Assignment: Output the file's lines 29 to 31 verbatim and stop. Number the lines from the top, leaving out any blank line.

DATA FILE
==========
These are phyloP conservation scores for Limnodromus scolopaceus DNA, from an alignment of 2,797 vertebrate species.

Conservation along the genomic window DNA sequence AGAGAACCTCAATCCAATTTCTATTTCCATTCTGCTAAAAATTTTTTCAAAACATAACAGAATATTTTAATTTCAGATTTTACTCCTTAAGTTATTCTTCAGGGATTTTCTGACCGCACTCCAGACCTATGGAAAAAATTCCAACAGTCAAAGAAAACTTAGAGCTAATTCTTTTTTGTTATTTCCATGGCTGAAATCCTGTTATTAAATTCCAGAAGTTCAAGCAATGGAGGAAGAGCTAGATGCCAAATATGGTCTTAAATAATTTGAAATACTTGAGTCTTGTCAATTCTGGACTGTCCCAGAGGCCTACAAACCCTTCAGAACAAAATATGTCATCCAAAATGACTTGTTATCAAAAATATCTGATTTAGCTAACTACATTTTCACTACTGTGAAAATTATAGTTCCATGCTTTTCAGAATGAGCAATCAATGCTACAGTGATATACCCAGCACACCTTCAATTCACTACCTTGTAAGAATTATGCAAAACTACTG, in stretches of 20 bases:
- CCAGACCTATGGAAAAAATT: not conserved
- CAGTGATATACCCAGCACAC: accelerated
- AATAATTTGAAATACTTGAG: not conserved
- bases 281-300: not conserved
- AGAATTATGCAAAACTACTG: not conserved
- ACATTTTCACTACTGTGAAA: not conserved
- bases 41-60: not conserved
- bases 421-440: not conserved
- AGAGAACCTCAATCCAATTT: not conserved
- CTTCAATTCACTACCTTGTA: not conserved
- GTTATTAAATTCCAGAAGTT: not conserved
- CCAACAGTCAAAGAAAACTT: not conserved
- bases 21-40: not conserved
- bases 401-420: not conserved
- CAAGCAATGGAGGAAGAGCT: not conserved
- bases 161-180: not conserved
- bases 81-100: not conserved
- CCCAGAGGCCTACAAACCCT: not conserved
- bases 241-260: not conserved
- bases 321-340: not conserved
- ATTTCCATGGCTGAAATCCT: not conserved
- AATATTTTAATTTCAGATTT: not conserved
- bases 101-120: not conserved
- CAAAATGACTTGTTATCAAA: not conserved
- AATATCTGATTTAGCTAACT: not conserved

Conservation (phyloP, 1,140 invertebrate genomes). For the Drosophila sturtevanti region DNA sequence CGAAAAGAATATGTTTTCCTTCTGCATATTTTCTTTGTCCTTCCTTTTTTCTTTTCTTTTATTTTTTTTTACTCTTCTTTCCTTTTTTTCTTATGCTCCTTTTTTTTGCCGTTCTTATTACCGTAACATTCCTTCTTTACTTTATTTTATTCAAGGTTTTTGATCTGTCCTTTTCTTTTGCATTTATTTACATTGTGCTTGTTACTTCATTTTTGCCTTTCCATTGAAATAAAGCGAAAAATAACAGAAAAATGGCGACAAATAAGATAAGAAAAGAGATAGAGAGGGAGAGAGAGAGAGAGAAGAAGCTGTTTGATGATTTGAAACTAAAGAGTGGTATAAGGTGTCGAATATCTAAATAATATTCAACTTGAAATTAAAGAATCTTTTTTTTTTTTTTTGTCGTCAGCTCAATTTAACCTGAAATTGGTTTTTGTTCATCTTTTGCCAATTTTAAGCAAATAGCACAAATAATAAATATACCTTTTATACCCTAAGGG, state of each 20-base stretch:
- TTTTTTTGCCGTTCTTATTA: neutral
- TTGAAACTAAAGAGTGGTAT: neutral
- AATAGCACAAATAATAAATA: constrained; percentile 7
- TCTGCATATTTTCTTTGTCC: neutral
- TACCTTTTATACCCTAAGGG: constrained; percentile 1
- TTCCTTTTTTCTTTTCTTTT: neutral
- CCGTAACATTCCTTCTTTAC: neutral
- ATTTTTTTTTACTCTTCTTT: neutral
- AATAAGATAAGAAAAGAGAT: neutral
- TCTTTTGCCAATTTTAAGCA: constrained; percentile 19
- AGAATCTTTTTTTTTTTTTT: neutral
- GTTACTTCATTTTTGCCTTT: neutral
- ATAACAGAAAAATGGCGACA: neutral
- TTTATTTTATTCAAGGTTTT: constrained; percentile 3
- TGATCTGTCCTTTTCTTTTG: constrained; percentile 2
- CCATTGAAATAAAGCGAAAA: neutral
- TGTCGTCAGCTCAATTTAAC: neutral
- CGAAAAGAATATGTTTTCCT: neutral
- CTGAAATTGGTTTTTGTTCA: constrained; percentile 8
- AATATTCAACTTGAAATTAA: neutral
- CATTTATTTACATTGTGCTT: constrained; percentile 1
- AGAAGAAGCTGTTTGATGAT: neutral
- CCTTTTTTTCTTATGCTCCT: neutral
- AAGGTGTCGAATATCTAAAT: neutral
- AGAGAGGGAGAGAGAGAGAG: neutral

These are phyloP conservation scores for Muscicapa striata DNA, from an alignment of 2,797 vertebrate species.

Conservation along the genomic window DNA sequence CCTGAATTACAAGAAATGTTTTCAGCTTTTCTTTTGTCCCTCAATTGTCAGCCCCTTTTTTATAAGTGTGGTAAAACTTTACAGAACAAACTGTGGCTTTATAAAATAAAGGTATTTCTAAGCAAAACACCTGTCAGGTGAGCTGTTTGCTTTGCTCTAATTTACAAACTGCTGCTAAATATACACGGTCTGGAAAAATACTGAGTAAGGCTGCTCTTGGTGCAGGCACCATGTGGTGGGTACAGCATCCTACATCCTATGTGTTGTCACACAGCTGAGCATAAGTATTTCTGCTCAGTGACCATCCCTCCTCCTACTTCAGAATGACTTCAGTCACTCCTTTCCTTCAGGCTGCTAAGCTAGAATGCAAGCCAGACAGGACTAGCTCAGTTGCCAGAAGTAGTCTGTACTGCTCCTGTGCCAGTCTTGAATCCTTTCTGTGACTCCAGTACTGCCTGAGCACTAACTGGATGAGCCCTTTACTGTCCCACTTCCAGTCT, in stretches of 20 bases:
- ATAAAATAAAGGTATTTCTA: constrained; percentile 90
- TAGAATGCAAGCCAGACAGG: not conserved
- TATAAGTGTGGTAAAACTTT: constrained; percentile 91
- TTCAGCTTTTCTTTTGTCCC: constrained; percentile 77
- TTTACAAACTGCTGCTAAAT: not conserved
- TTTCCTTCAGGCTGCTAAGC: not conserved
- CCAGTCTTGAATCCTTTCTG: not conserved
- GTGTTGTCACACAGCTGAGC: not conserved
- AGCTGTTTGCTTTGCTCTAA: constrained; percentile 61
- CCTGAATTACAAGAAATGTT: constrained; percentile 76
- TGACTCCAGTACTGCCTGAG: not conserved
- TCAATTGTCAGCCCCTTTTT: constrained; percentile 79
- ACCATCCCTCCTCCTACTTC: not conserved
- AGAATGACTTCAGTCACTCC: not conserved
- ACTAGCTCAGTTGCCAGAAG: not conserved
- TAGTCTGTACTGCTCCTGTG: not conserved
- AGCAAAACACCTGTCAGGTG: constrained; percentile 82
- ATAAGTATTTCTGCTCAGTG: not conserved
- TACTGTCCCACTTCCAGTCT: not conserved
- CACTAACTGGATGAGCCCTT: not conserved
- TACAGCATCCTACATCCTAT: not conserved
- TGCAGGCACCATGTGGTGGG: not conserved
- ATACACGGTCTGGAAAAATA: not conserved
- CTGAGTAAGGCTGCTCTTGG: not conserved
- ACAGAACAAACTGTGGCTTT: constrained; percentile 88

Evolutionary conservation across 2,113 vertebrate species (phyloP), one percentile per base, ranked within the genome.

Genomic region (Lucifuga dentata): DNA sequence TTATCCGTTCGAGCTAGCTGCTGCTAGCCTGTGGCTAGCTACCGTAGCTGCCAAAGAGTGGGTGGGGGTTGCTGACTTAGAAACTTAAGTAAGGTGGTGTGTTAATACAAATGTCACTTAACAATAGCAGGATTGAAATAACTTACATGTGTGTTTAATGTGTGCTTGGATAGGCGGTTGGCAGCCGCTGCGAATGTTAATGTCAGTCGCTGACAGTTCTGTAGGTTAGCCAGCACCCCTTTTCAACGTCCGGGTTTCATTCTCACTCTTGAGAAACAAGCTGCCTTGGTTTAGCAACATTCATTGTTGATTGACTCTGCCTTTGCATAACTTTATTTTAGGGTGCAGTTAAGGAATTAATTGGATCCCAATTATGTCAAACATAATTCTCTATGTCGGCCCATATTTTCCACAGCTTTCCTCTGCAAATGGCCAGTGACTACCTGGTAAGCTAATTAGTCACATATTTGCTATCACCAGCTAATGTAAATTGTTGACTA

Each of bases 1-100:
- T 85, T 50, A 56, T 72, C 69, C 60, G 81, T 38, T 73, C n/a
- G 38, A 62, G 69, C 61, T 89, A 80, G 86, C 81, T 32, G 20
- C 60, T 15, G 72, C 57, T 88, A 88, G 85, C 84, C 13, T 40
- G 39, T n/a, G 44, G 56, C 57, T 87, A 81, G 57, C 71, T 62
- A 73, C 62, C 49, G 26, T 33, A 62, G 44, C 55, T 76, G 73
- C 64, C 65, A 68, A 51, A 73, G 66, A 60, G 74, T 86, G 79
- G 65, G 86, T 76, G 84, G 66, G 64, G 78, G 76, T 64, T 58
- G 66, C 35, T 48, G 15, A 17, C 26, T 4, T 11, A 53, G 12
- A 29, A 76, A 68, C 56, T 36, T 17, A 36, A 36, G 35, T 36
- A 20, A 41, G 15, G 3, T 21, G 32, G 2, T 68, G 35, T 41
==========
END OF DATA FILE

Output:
- TTTTTTTGCCGTTCTTATTA: neutral
- TTGAAACTAAAGAGTGGTAT: neutral
- AATAGCACAAATAATAAATA: constrained; percentile 7